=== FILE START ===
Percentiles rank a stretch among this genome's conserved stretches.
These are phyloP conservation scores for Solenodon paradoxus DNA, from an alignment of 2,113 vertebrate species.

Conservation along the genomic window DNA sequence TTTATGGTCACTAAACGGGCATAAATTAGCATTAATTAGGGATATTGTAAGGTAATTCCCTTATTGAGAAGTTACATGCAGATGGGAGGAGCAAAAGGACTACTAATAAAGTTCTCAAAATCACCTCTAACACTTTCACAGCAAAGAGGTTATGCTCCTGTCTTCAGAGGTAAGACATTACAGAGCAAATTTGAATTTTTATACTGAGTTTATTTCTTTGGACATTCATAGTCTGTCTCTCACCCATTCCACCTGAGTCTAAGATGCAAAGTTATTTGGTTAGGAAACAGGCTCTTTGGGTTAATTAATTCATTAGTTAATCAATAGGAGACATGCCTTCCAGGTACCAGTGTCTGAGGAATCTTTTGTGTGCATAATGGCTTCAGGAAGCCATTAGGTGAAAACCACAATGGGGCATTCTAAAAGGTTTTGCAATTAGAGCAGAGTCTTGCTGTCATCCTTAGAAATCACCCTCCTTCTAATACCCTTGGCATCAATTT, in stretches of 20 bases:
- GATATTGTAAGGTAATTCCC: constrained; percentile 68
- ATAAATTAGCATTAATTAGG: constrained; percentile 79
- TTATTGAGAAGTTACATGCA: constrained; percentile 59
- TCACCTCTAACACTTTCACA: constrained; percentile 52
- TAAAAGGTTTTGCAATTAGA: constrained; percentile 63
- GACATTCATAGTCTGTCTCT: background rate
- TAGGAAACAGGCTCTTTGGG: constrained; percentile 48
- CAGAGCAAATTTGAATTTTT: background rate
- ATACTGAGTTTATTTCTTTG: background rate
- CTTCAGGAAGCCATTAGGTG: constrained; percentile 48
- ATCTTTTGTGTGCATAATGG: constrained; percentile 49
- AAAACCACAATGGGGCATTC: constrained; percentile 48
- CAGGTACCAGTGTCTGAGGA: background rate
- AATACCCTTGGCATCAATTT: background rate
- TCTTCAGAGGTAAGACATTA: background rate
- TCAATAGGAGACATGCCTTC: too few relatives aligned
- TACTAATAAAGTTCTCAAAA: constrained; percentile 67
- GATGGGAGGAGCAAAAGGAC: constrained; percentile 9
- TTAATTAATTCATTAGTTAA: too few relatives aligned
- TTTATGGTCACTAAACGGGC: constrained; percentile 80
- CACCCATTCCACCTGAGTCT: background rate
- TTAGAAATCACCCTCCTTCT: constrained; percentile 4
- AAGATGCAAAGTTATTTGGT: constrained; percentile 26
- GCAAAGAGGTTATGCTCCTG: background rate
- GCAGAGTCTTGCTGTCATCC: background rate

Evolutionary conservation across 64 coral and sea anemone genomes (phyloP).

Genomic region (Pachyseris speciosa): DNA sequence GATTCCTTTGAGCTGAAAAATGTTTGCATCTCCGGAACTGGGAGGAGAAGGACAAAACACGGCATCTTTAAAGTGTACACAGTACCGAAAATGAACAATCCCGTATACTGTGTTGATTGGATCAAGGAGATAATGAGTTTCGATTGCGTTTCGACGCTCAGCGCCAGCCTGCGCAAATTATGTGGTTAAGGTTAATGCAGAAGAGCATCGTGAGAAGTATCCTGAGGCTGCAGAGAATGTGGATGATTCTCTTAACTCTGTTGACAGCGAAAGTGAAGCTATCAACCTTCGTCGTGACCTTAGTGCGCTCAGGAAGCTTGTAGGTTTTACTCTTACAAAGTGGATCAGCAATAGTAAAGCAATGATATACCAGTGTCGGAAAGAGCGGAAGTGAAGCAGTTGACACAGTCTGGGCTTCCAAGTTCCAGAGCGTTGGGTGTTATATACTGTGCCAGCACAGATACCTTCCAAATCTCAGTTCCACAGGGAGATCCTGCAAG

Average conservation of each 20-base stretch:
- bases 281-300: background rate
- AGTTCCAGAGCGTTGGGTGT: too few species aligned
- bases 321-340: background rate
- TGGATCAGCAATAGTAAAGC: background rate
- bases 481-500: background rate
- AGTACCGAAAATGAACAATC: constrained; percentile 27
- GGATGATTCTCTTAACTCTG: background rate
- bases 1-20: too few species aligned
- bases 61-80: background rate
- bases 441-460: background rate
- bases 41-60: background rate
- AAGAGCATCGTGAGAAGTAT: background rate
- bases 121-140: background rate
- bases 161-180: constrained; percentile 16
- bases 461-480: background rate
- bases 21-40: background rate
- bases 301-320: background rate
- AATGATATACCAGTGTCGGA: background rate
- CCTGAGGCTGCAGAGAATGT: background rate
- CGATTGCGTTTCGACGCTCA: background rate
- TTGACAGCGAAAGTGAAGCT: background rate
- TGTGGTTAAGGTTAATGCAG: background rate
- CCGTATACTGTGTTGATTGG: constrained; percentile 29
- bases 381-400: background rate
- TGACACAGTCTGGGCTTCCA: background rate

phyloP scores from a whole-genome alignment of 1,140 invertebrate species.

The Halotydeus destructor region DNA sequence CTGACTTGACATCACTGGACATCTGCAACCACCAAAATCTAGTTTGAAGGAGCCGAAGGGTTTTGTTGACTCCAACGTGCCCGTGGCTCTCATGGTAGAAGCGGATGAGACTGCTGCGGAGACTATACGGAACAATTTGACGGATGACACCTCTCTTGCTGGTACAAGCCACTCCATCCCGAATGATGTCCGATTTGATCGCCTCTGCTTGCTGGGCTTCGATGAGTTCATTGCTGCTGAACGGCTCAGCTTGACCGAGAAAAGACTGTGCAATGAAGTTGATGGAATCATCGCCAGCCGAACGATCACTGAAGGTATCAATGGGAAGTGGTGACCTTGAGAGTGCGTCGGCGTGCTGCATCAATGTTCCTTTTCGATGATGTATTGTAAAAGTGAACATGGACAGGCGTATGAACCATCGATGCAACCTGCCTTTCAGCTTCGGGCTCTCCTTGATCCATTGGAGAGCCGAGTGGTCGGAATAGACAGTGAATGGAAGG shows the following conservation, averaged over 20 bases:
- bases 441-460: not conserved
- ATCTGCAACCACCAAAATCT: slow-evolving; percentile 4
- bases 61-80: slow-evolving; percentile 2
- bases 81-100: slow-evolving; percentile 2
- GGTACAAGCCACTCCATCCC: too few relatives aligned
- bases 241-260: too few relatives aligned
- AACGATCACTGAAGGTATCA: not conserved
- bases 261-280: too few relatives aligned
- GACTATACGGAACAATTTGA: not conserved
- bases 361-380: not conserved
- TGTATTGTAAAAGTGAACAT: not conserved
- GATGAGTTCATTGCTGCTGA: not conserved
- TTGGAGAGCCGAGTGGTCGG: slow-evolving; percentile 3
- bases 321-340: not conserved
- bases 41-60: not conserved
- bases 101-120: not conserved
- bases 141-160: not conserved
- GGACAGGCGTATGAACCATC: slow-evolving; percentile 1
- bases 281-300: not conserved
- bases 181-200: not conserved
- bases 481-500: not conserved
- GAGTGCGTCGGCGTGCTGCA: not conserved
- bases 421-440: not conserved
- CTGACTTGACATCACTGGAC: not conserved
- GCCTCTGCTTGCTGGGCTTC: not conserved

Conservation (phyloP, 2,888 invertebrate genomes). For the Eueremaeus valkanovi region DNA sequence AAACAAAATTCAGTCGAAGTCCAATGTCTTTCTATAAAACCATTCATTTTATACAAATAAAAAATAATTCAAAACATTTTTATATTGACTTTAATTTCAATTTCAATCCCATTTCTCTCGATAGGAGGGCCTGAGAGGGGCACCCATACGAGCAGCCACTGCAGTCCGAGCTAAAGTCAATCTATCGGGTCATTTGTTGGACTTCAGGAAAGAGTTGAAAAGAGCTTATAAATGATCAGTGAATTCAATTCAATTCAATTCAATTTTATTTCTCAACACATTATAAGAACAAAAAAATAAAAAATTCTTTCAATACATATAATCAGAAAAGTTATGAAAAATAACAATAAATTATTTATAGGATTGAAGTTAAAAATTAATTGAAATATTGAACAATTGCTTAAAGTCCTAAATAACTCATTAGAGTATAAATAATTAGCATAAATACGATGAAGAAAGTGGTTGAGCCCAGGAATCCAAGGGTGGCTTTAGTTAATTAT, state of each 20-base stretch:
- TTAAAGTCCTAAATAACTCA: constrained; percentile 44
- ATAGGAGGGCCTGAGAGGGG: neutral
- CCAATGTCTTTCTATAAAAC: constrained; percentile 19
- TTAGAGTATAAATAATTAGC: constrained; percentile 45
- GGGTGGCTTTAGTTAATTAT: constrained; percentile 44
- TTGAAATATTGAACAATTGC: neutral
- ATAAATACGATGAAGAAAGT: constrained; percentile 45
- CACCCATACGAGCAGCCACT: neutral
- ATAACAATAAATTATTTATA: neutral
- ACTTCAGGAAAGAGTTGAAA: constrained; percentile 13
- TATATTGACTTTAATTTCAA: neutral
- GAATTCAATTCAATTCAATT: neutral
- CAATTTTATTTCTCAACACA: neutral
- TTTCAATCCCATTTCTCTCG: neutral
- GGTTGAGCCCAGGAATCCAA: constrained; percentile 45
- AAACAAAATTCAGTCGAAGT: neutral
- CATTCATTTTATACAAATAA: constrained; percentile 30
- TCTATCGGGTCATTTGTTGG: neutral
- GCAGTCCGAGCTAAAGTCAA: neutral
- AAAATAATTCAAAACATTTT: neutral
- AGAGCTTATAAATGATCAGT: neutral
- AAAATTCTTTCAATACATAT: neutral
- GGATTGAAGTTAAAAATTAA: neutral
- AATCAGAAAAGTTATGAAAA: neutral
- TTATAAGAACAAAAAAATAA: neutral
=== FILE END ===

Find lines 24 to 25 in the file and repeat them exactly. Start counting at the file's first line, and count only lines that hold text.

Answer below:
- CACCCATTCCACCTGAGTCT: background rate
- TTAGAAATCACCCTCCTTCT: constrained; percentile 4